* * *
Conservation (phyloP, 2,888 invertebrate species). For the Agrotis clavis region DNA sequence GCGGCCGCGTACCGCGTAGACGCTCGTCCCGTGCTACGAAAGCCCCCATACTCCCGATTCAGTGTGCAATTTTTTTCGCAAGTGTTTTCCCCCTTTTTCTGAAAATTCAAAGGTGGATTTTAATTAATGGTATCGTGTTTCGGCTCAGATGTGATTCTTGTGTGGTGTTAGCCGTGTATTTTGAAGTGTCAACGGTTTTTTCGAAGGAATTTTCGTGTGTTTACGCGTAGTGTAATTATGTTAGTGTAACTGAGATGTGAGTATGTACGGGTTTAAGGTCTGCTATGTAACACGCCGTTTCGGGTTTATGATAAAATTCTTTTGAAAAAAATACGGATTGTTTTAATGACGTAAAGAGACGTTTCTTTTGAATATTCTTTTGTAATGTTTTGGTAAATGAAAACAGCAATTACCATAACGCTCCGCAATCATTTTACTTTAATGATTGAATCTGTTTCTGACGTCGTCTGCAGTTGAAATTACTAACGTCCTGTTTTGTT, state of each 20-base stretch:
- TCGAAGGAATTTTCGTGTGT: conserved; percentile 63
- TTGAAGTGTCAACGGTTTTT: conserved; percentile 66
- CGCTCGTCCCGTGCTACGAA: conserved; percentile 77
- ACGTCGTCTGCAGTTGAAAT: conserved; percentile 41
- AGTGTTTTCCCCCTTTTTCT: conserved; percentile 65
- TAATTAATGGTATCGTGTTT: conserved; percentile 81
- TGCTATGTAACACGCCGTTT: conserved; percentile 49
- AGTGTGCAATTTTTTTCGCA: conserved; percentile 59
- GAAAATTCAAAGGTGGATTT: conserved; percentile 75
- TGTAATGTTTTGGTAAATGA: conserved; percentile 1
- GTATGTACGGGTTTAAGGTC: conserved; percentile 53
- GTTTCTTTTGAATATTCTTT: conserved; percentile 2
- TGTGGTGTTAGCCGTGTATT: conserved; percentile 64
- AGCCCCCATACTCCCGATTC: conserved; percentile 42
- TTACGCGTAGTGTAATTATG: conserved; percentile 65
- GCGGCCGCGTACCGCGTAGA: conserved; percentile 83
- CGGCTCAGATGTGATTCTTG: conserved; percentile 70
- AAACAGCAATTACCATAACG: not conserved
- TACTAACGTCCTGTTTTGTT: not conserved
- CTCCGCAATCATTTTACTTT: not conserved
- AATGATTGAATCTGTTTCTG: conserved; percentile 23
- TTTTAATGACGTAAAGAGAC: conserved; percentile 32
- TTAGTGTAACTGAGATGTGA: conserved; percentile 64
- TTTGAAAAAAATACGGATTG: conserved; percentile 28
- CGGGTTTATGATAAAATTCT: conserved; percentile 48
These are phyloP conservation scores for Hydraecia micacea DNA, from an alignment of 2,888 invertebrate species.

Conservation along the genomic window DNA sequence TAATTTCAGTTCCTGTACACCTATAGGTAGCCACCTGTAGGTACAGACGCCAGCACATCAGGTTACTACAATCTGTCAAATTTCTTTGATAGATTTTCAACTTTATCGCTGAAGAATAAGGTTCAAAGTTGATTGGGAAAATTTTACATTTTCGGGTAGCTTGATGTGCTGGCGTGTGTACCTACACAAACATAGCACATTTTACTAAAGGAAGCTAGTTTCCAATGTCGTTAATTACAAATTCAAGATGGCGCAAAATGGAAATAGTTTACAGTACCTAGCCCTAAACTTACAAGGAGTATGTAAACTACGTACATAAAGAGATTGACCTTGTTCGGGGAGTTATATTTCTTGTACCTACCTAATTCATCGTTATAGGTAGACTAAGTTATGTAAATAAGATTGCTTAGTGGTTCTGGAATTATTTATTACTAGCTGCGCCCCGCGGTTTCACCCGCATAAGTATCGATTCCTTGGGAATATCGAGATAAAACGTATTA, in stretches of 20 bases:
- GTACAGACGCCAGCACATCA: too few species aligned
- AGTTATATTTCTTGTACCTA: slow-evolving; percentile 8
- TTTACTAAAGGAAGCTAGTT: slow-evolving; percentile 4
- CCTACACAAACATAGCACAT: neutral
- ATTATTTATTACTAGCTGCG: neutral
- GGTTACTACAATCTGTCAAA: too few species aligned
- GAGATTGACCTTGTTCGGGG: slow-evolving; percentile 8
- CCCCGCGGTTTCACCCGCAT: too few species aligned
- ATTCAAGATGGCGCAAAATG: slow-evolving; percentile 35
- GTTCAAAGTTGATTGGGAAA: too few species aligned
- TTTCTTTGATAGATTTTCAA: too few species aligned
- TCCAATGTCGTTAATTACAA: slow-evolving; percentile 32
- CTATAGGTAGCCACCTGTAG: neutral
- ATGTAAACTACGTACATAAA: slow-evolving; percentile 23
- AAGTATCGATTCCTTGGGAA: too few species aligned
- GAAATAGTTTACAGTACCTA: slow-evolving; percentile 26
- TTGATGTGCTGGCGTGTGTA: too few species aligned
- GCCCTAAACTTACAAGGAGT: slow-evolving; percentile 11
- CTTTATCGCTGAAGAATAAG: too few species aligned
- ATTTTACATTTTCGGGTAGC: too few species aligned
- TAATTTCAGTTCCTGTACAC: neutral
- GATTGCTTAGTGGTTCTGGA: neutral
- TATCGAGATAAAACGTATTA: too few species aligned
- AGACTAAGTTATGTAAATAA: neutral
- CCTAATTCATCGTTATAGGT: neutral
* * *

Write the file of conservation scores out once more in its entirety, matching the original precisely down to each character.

Conservation (phyloP, 2,888 invertebrate species). For the Agrotis clavis region DNA sequence GCGGCCGCGTACCGCGTAGACGCTCGTCCCGTGCTACGAAAGCCCCCATACTCCCGATTCAGTGTGCAATTTTTTTCGCAAGTGTTTTCCCCCTTTTTCTGAAAATTCAAAGGTGGATTTTAATTAATGGTATCGTGTTTCGGCTCAGATGTGATTCTTGTGTGGTGTTAGCCGTGTATTTTGAAGTGTCAACGGTTTTTTCGAAGGAATTTTCGTGTGTTTACGCGTAGTGTAATTATGTTAGTGTAACTGAGATGTGAGTATGTACGGGTTTAAGGTCTGCTATGTAACACGCCGTTTCGGGTTTATGATAAAATTCTTTTGAAAAAAATACGGATTGTTTTAATGACGTAAAGAGACGTTTCTTTTGAATATTCTTTTGTAATGTTTTGGTAAATGAAAACAGCAATTACCATAACGCTCCGCAATCATTTTACTTTAATGATTGAATCTGTTTCTGACGTCGTCTGCAGTTGAAATTACTAACGTCCTGTTTTGTT, state of each 20-base stretch:
- TCGAAGGAATTTTCGTGTGT: conserved; percentile 63
- TTGAAGTGTCAACGGTTTTT: conserved; percentile 66
- CGCTCGTCCCGTGCTACGAA: conserved; percentile 77
- ACGTCGTCTGCAGTTGAAAT: conserved; percentile 41
- AGTGTTTTCCCCCTTTTTCT: conserved; percentile 65
- TAATTAATGGTATCGTGTTT: conserved; percentile 81
- TGCTATGTAACACGCCGTTT: conserved; percentile 49
- AGTGTGCAATTTTTTTCGCA: conserved; percentile 59
- GAAAATTCAAAGGTGGATTT: conserved; percentile 75
- TGTAATGTTTTGGTAAATGA: conserved; percentile 1
- GTATGTACGGGTTTAAGGTC: conserved; percentile 53
- GTTTCTTTTGAATATTCTTT: conserved; percentile 2
- TGTGGTGTTAGCCGTGTATT: conserved; percentile 64
- AGCCCCCATACTCCCGATTC: conserved; percentile 42
- TTACGCGTAGTGTAATTATG: conserved; percentile 65
- GCGGCCGCGTACCGCGTAGA: conserved; percentile 83
- CGGCTCAGATGTGATTCTTG: conserved; percentile 70
- AAACAGCAATTACCATAACG: not conserved
- TACTAACGTCCTGTTTTGTT: not conserved
- CTCCGCAATCATTTTACTTT: not conserved
- AATGATTGAATCTGTTTCTG: conserved; percentile 23
- TTTTAATGACGTAAAGAGAC: conserved; percentile 32
- TTAGTGTAACTGAGATGTGA: conserved; percentile 64
- TTTGAAAAAAATACGGATTG: conserved; percentile 28
- CGGGTTTATGATAAAATTCT: conserved; percentile 48
These are phyloP conservation scores for Hydraecia micacea DNA, from an alignment of 2,888 invertebrate species.

Conservation along the genomic window DNA sequence TAATTTCAGTTCCTGTACACCTATAGGTAGCCACCTGTAGGTACAGACGCCAGCACATCAGGTTACTACAATCTGTCAAATTTCTTTGATAGATTTTCAACTTTATCGCTGAAGAATAAGGTTCAAAGTTGATTGGGAAAATTTTACATTTTCGGGTAGCTTGATGTGCTGGCGTGTGTACCTACACAAACATAGCACATTTTACTAAAGGAAGCTAGTTTCCAATGTCGTTAATTACAAATTCAAGATGGCGCAAAATGGAAATAGTTTACAGTACCTAGCCCTAAACTTACAAGGAGTATGTAAACTACGTACATAAAGAGATTGACCTTGTTCGGGGAGTTATATTTCTTGTACCTACCTAATTCATCGTTATAGGTAGACTAAGTTATGTAAATAAGATTGCTTAGTGGTTCTGGAATTATTTATTACTAGCTGCGCCCCGCGGTTTCACCCGCATAAGTATCGATTCCTTGGGAATATCGAGATAAAACGTATTA, in stretches of 20 bases:
- GTACAGACGCCAGCACATCA: too few species aligned
- AGTTATATTTCTTGTACCTA: slow-evolving; percentile 8
- TTTACTAAAGGAAGCTAGTT: slow-evolving; percentile 4
- CCTACACAAACATAGCACAT: neutral
- ATTATTTATTACTAGCTGCG: neutral
- GGTTACTACAATCTGTCAAA: too few species aligned
- GAGATTGACCTTGTTCGGGG: slow-evolving; percentile 8
- CCCCGCGGTTTCACCCGCAT: too few species aligned
- ATTCAAGATGGCGCAAAATG: slow-evolving; percentile 35
- GTTCAAAGTTGATTGGGAAA: too few species aligned
- TTTCTTTGATAGATTTTCAA: too few species aligned
- TCCAATGTCGTTAATTACAA: slow-evolving; percentile 32
- CTATAGGTAGCCACCTGTAG: neutral
- ATGTAAACTACGTACATAAA: slow-evolving; percentile 23
- AAGTATCGATTCCTTGGGAA: too few species aligned
- GAAATAGTTTACAGTACCTA: slow-evolving; percentile 26
- TTGATGTGCTGGCGTGTGTA: too few species aligned
- GCCCTAAACTTACAAGGAGT: slow-evolving; percentile 11
- CTTTATCGCTGAAGAATAAG: too few species aligned
- ATTTTACATTTTCGGGTAGC: too few species aligned
- TAATTTCAGTTCCTGTACAC: neutral
- GATTGCTTAGTGGTTCTGGA: neutral
- TATCGAGATAAAACGTATTA: too few species aligned
- AGACTAAGTTATGTAAATAA: neutral
- CCTAATTCATCGTTATAGGT: neutral